Monday, September 19, 2005

DIY Hardware Resources

This is a great resource list for all those DIY projects that come up. Vendors listed here sell miscellaneous and surplus hardware, tools, lab supplies, motors, adhesives, Dremel bits, screws, gizmos, and whatnots. Stuff you might need for successful hardware building and hacking, stuff you’re inclined to packrat until just the right project comes along.

Surplus Stores:

  1. American Science And Surplus The canonical go-to store for surplus anything.
  2. The Electronics Goldmine Mostly electronic components. Mostly. A wide and ecclectic variety of electronic components, assemblies, and kits.
  3. Alltronics not to be confused with All Electronics, this outfit is another Goldmine clone.
  4. Dontronics Dontronics carries an assortment of somewhat unique kits. Lots of components to get your PIC talking to serial ports, memory, and monitors.
  5. Phidgets Phidgets sells a wide range of electronics kits aimed at robotics and academics. Think servo controllers, digital I/O boards, USB interfaces, and analog sensors. Sadly, many of the kits are a little on the expensive side.
  6. ELM Electronics Elm Electronics produces integrated circuits (and only ICs) on a small scale. If National Semiconductor were scaled down ten thousand times, they’d be ELM Electronics. Anyway, ELM produces such chips as ODB (car diagnostics) to RS232 interpreters, Sony infrared remote control interpreters, stepper motor controllers, and more.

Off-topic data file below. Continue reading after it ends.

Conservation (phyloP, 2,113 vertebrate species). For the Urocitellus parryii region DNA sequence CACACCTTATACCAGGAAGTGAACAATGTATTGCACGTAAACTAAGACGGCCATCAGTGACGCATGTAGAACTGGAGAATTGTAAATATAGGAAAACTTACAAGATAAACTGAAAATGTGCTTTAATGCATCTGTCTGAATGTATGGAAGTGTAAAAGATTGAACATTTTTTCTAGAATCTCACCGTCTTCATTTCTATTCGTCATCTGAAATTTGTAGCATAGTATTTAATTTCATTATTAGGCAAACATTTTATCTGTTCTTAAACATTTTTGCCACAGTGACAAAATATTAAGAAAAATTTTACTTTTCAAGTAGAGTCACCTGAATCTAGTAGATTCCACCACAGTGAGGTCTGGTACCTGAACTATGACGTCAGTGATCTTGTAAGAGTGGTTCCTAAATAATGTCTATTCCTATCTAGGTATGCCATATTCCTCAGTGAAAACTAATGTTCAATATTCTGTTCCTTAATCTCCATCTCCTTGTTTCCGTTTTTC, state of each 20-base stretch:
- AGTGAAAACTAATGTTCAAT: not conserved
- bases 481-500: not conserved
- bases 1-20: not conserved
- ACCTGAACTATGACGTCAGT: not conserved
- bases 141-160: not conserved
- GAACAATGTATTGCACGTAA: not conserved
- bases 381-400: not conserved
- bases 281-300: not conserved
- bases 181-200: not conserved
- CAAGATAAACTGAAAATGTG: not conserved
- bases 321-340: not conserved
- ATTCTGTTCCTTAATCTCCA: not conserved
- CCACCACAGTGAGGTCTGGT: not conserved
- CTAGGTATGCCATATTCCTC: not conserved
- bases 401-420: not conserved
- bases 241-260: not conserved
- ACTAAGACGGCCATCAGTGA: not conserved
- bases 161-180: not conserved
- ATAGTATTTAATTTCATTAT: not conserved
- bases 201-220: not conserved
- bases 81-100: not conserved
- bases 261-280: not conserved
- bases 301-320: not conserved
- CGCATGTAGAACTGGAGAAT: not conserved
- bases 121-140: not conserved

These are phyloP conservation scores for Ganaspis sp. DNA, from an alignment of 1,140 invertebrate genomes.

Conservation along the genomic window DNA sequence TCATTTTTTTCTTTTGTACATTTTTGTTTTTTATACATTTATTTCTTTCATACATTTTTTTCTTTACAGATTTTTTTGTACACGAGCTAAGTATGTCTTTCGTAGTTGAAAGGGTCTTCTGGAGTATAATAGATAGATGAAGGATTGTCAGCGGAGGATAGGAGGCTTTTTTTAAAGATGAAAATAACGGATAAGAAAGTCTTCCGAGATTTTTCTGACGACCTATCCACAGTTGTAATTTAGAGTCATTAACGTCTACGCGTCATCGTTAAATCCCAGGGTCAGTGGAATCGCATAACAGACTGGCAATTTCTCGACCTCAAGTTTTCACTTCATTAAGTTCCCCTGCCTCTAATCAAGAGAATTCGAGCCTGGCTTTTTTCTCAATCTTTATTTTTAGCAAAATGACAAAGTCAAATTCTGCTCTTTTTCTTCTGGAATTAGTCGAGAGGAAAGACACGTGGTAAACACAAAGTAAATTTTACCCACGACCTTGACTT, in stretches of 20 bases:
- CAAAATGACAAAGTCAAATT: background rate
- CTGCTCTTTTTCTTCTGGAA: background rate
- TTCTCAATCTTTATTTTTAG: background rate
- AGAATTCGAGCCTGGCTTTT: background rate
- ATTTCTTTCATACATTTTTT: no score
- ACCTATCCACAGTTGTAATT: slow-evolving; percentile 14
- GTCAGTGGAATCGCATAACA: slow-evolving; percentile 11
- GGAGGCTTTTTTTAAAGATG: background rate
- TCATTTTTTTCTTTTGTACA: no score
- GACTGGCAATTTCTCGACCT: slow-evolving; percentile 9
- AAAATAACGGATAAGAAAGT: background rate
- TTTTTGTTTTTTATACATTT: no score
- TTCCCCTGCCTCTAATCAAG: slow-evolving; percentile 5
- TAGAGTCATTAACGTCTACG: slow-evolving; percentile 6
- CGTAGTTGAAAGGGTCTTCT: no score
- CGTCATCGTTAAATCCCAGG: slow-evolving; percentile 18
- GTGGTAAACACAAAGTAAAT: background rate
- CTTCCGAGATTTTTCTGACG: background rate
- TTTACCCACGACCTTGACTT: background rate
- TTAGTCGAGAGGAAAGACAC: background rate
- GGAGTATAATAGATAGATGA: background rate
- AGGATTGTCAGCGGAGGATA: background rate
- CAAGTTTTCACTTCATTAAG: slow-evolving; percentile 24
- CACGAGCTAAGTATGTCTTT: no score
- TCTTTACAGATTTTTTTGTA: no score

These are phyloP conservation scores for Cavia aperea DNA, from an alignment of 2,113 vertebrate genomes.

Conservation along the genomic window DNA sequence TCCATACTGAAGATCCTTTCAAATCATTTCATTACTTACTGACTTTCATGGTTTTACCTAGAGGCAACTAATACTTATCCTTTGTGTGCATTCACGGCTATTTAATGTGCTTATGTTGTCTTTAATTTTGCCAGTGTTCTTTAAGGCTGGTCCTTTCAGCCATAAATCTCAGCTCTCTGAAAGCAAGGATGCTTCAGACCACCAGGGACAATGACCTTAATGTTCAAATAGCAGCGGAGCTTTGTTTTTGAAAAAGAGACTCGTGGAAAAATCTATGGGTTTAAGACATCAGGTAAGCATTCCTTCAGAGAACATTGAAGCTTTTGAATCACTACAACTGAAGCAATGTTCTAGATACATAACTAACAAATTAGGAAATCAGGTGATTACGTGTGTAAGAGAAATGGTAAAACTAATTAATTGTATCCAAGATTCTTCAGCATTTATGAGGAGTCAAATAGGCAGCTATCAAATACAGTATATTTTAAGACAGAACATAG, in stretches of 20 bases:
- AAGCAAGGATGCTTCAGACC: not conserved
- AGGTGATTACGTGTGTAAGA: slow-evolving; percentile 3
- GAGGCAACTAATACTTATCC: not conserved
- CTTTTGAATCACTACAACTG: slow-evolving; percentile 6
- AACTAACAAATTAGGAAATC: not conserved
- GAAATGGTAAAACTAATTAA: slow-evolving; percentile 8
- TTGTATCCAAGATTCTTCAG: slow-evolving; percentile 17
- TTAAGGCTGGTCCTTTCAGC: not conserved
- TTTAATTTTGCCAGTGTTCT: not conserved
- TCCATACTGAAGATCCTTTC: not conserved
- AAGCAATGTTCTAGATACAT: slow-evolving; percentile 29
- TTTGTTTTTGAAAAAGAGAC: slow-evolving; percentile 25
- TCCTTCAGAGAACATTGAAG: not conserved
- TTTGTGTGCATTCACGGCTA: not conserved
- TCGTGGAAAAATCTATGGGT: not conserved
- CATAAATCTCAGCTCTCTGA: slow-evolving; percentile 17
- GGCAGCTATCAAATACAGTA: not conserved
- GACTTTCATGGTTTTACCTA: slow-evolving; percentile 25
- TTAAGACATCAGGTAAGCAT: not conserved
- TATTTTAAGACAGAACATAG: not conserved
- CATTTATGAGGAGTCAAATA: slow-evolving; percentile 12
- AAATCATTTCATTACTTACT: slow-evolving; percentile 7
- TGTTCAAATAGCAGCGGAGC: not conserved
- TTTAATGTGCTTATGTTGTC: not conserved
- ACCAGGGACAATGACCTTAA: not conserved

7. Surplus Center Surplus Center sells components that are large and in charge. 1.5hp electric motors, 4hp gas engines, 3,000 lb hydraulic cylinders, and 12v SLA batteries. If you’re looking for BattleBot parts, these will most likely be too large, unless you’re building a BattleBot that will decisively put those punk kids (and the car they rode in on) in their place once and for all. If, however, you’re looking to convert your lawnmower into a GoKart, these people can help you out… (thanks Nick/Felice!)
  8. B&G Micro A popular Goldmine clone. Their online catalog rankles, so you may do well do download the PDF, though I’m not sure that the PDF covers their full inventory. (thanks, Bill)
  9. Surplus Shed DIY photography is enjoying a renaissance of sorts as people are realizing that all you need to make a camera is a lens, film, and a light-proof box to connect the two. To that end Surplus Shed offers a selection of items to get you started; lenses, eyepieces, mirrors, and repurposable cameras. They also offer parts for the astronomically inclined, such as finder scopes, motors, and lenses.
  10. Electronic Surplus There’s very little surprise about what Electronic Surplus sells—exotic Capuchin and Rhesus monkeys. No, wait, it’s surplus electronics.
  11. Government Liquidation As the name implies, Government Liquidation auctions big lots of government surplus equipment. If you’re going to bid on something here, you’ll need a forklift to unload it, so be sure to bid on one of those, too.
  12. Timeline, Inc. Timeline primarily sells LCD displays. They also have a “Hacker’s Corner” with odd power supplys, embedded computers, POS terminals, and serial terminals.


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